Kenya Imports Documents Required – Customs Clearance
An IDF must be applied for and obtained from the Kenya Revenue Authority for any Commercial Importation. The Importer is responsible for applying for the IDF but may use a clearing and forwarding agent to consult or input this into the ORBUS system. Once the IDF is passed, the importer might proceed to arrange inspection of the cargo (see 1.2) and once completed (or not required) ship the cargo.
The IDF contains key information:
- Value of the cargo for tax calculation.
Note that values may be disputed by customs and cargo verified to solve any disputes over the same. It is strongly advised to use correct values.
Should be as detailed and correct as possible. Every slightly different type of goods should have their own specified quantity rather than grouping similar items.
This should also be backed up by the inspection. Other control bodies such the Kenya Bureau of Standards, Public Health Department, Department of Agriculture (Kephis) etc. may be asked to determine if the expected standards have been met. Incase of suspicion, Tests may be carried out and Certificates/Permits issued. Under this criteria, test Certificates from accredited bodies may be required.
- Classification (HS Code):
Just like the other items these might be queried so it is best to ask beforehand if not sure especially if different HS codes attract different taxations.
1.2 Certificate of Conformity (if applicable)
The Kenya Bureau of Standards has appointed certain agents (INTERTEK, SGS, Bureau Veritas) for the conformity inspection of the commodities that require inspection.
The full list of such goods can be found on: http://www.kebs.org/?opt=qai&view=pvoc
These agents will issue to the shipper/supplier a Certificate of Conformity and the test results.
It is important to plan ahead for this requirement especially for time-critical shipments as testing and issuing of the certificate can take some time.
1.3 Master Bill of Lading
When issuing the bill of lading, the shipping line should take care of the following guidelines:
Consignee. The consignee column on the BL should read “Name & Full address of actual receiver”. This is carried over into the customs system and identifies the taxpayer (or the exempted party). This company / person must always be located in the country of destination and be tax registered (have a PIN/TIN).
Example: Even if for cargo going to Uganda, the buyer is the head office, located in Kenya, the cargo must be consigned to a registered company/person in Uganda.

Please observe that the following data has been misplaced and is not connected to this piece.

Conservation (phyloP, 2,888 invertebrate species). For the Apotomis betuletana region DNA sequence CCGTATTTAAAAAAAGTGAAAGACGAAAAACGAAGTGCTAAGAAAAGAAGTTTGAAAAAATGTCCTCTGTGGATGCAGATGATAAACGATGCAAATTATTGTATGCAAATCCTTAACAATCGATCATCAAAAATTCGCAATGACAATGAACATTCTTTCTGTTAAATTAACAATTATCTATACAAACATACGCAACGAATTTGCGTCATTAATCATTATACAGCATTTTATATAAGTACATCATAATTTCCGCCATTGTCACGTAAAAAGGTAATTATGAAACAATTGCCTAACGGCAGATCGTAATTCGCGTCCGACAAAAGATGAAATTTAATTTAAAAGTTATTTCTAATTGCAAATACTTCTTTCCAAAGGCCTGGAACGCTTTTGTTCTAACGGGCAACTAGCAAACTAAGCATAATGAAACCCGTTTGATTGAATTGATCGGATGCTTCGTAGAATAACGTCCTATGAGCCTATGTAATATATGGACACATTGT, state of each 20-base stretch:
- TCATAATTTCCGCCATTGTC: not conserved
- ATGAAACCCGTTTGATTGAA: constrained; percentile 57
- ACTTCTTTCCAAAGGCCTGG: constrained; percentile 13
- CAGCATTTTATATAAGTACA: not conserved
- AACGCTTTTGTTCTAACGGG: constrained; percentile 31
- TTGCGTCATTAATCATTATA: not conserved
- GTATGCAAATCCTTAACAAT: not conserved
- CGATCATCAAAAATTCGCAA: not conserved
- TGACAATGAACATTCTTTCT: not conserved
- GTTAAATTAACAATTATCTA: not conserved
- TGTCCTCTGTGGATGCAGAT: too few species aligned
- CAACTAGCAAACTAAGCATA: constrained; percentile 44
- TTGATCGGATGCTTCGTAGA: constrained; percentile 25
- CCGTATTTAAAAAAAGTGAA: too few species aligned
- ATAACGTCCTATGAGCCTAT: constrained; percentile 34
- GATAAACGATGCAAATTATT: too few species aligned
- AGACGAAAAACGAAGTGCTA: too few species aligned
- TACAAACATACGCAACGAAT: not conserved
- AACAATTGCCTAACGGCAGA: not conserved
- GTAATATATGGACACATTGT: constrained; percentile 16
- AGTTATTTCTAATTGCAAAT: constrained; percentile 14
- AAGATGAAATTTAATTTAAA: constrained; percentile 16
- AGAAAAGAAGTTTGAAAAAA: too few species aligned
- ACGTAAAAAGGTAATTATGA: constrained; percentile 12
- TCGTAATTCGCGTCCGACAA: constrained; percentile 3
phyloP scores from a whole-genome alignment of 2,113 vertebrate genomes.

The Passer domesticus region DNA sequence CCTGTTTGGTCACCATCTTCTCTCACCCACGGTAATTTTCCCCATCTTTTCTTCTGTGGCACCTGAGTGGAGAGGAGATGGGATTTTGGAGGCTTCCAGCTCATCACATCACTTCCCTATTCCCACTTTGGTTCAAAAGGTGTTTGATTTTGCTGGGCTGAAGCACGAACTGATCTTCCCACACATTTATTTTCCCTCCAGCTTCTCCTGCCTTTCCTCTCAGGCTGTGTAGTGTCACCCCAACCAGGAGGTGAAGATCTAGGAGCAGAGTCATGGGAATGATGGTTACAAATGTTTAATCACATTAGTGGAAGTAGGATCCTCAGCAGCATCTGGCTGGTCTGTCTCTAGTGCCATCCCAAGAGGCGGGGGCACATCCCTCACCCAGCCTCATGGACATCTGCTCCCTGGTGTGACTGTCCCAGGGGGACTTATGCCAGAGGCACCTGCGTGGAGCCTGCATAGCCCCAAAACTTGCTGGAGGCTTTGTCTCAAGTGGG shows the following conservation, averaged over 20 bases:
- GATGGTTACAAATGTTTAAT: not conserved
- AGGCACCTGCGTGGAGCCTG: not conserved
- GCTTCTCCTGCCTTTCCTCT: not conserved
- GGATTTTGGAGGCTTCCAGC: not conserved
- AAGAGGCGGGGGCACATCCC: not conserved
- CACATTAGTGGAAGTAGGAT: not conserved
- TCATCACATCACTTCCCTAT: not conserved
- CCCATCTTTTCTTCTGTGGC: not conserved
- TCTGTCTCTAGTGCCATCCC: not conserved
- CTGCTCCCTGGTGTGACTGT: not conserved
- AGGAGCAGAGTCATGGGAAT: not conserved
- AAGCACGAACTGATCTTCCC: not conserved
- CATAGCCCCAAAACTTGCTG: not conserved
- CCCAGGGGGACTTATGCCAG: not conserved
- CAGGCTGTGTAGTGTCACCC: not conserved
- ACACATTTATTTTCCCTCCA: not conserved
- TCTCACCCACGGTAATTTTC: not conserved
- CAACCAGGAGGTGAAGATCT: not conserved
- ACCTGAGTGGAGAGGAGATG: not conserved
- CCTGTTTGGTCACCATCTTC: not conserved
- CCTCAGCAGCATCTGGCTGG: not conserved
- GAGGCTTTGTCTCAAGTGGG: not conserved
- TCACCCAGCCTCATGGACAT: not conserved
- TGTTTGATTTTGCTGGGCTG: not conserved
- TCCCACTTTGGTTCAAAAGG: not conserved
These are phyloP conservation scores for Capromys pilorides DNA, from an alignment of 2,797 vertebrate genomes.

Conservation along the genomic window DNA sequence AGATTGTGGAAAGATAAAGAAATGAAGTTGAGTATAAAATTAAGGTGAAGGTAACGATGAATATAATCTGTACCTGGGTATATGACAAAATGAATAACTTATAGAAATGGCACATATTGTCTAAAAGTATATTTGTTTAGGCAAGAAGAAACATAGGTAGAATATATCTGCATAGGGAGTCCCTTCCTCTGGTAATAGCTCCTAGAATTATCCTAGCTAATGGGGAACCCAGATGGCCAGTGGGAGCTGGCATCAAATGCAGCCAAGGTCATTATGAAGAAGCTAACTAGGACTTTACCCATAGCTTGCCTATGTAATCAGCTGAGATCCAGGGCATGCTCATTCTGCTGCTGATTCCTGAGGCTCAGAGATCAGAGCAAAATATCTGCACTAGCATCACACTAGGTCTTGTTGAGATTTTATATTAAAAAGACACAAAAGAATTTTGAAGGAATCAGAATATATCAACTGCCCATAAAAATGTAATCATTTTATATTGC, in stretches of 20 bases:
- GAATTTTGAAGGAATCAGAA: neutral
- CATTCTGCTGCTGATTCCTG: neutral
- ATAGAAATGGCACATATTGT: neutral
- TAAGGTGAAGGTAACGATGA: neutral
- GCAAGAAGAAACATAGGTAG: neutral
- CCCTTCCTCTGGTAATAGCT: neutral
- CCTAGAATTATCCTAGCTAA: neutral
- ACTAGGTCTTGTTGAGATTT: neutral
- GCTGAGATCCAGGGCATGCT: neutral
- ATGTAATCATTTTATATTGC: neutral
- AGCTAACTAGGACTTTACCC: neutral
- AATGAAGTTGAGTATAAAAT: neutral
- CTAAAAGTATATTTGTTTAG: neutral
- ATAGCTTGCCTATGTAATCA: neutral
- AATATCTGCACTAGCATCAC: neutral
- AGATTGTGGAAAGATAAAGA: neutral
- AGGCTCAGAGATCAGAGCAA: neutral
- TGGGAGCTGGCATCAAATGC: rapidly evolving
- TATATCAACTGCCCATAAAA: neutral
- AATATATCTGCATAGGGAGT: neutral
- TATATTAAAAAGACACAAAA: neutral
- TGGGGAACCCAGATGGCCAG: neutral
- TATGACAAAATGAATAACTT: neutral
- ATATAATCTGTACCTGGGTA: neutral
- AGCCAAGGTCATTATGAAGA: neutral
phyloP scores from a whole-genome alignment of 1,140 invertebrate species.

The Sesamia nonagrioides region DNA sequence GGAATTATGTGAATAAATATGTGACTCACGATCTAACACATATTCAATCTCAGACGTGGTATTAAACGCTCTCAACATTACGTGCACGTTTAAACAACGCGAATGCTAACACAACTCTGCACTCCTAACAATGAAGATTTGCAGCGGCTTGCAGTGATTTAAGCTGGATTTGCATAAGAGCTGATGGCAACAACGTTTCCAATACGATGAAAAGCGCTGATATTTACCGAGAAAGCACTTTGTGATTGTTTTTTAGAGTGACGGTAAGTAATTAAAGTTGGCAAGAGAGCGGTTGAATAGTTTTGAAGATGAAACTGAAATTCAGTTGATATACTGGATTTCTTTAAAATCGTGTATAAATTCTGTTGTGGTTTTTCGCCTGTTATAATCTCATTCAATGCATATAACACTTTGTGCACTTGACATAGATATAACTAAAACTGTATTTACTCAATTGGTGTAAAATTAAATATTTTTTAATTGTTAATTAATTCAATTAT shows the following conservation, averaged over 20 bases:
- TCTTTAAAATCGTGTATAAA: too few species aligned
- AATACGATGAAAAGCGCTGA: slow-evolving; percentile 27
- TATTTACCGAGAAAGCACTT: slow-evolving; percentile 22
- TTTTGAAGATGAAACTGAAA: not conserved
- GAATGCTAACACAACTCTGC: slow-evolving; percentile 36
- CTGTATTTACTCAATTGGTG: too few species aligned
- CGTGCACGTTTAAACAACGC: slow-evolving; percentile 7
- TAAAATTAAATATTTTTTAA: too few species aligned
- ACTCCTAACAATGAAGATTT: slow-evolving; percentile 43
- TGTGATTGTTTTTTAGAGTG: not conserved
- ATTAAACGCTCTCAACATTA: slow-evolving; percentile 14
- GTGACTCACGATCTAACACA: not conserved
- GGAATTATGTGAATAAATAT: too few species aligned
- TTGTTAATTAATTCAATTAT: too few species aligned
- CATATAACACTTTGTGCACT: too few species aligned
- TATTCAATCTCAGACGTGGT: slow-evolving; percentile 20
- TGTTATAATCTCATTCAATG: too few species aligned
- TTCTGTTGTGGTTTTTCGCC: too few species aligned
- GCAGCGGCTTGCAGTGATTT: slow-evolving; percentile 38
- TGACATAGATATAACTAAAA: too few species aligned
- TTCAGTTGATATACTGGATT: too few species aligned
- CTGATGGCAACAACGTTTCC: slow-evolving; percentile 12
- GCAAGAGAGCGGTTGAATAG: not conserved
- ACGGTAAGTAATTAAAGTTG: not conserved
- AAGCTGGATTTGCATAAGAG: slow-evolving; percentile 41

Exceptions are in the case of letters of credit where a bank is consigned.
An alternative for shipments through Mombasa port is to describe the consignee as “Aeromarine Capital as agents of Name & Full address of actual receiver “. This way will circumvent the need of endorsements by consignee at the back of the Bill of Lading. In general and definitely for cargo consigned to individuals rather than companies, we recommend the first option.
Notify. The notify party on the BL should read:
“SAME AS CONSIGNEE”.
Aeromarine Capital Group Kenya
Place of delivery. The place of delivery on the MBL should only be filled in case of Through Bill of Lading.
Description. The description of cargo on the BL should always mention the actual number of packages involved eg the BL should read “1x 40′ STC 456 packages <cargo type> General descriptions like 1 x 40′ STC Tiles, Pumps and spare parts should be avoided. This will necessitate the time wasting requisite of applying for manifest amendments to insert number of packages, which will lead to delay charges and demurrage. The number of packages mentioned on the BL should be the number of packages on the presented commercial invoice and packing list (everything should tally).
World IMCO standards apply at the Kenya Ports Authority. Thus if a shipment is classified under an IMCO class that falls into the category of Dangerous Cargo, cargo must be properly described as such with the correct code. Also note a surcharge is charged by the Ports Authority as soon the shipment is discharged from vessel. Importers are thus urged to familiarize themselves with these regulations and know that when shipping such kind of shipment.